Two Maryknoll alums in a basketball chess match.
Only one, Garrett Gabriel or Kelly Grant, could leave victorious. OIA champion Mililani opened an 11-point lead by halftime en route to a 49-43 win over two-time defending state champion Maryknoll on Thursday.
The second-seeded Trojans advanced to the semifinals of the Heide & Cook/HHSAA Boys Basketball State Championships. They meet ‘Iolani on Friday night at Moanalua’s gym. The Raiders routed third-seeded Hilo, 57-21, on Thursday.
Mililani has reached the semifinal round twice, in 2002 and ’04, but has never reached the final yet.
Garrett Gabriel’s uptempo squad has adapted to a much slower pace in recent weeks in preparation for nights like this. It was 21-10 in Mililani’s favor at intermission.
“We had a great first half defensively. After halftime, I knew they were going on their run,” Gabriel said. “They forced turnovers, six or seven which led to about 10 points. We gave up 20 points that quarter and 10 were off turnovers. I felt if we take care of the ball, we’re playing great defense.”
Maryknoll grabbed a one-point lead, but Mililani’s Jackson Mayo splashed a clutch 3.
“He and Dylan (Flanders) shot it pretty well last night,” Gabriel said.
Mililani finished 8-for-20 (40 percent) from 3-point range, while Maryknoll shot 6-for-22 (27 percent). Flanders finished with 11 points and J Marxen had 10. The Trojans had 14 turnovers, double Maryknoll’s total, but outrebounded the Spartans, 36-22.
“We’re beatable, but we can also beat anybody on a given night. It’s all in how you play. What’s meaningful is we’re playing a team that’s a two-time defending champion. Any time you beat a team like that, you feel good. The magnitude of that,” Gabriel said. “And you get rewarded by playing ‘Iolani.”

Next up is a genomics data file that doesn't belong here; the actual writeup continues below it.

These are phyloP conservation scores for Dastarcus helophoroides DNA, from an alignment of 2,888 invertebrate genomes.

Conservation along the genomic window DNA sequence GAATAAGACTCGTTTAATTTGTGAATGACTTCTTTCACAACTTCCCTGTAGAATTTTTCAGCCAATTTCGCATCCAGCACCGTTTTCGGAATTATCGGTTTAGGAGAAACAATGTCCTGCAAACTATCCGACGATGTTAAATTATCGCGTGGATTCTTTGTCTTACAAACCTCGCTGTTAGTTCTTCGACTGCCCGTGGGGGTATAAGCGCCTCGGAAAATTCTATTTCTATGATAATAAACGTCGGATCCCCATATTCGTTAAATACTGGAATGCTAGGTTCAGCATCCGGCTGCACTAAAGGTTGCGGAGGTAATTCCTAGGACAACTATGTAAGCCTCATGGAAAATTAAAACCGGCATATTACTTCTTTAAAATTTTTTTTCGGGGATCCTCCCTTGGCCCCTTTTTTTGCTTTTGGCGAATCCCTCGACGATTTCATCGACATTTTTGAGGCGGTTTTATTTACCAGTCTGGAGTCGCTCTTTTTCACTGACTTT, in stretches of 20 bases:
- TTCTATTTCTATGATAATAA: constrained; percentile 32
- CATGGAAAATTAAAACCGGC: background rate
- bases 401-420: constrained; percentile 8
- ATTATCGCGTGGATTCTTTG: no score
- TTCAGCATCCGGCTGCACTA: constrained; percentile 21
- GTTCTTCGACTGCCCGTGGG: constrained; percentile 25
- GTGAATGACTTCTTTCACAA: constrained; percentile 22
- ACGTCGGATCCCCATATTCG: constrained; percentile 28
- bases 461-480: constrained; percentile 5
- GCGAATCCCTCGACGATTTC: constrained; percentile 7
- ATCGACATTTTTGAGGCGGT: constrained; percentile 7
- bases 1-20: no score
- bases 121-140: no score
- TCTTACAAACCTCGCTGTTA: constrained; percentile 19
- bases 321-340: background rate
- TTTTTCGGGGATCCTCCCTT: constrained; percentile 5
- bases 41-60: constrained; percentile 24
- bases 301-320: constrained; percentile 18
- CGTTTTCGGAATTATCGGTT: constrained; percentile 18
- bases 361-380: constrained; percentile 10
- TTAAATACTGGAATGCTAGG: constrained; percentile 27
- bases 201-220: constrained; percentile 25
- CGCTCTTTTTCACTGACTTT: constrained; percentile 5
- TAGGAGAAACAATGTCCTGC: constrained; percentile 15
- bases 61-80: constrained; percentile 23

If any teams in this state tournament might be mirror images, Mililani and ‘Iolani fit the bill. Slashers, distributors, 3-point shooters, lean post defenders. One program is raising the bar to a new level. The other has a storied history of greatness.
“We’re playing a well-oiled machine. JJ (Mandaquit), they’ve got it almost set up for him to be Derrick Low No. 2 down the road,” Gabriel said. “They’re going to be a team to be reckoned with.”
At least one of Mililani’s playmakers has enjoyed postseason time in Moanalua’s gym. Trey Lieb erupted for 27 points, including six 3-pointers, last week in a 66-56 semifinal win over Kahuku in the OIA playoffs.
“I know Trey likes to play at Moanalua. He shoots it better,” Gabriel said. “He had two relatively off nights, but I told him that’s OK. Just impact the game differently. He took control of the ball late in the (Maryknoll) game. We needed him, the senior, to be strong with the ball.”
With the postseason condensed because the boys basketball state championships were moved up by a week, the grind is testing the endurance of players — and coaches. Mililani meets ILH runner-up ‘Iolani in the 7 p.m. matchup on Friday.
“I feel tired from the grind, and we met as coaches after the game. Our focus is on ‘Iolani, watching film,” Gabriel said. “We want to keep it close and see how it goes. It’s going to be interesting, it really is. Tonight’s going to be fun. I’m kind of excited about the Saint Louis-Baldwin game”
Saint Louis, Gabriel added, gets a huge boost from its senior point guard, Hayden Bayudan.
“Bayudan dictates everything. It’s not just (Aiva) Arquette. They don’t overwhelm you with strength. It’s just overall IQ,” Gabriel said.
At Mililani, the quest to build an elite basketball culture is ongoing. Being 30, 40 minutes away from Oahu’s top private schools could be an automatic plus-factor. Gabriel’s son, Dillon, became a football phenom at Mililani, earning All-State player of the year honors before matriculating to UCF. He is now at Oklahoma.
“The ILH does have an advantage with kids not staying in the district and playing, so in a lot of ways they’re supposed to be winning, but that doesn’t mean we can’t compete. You can work out, get better, do the same things,” Gabriel said. “You can save that (tuition) money for college. If you’re a good student, a valedictorian, it doesn’t matter where.”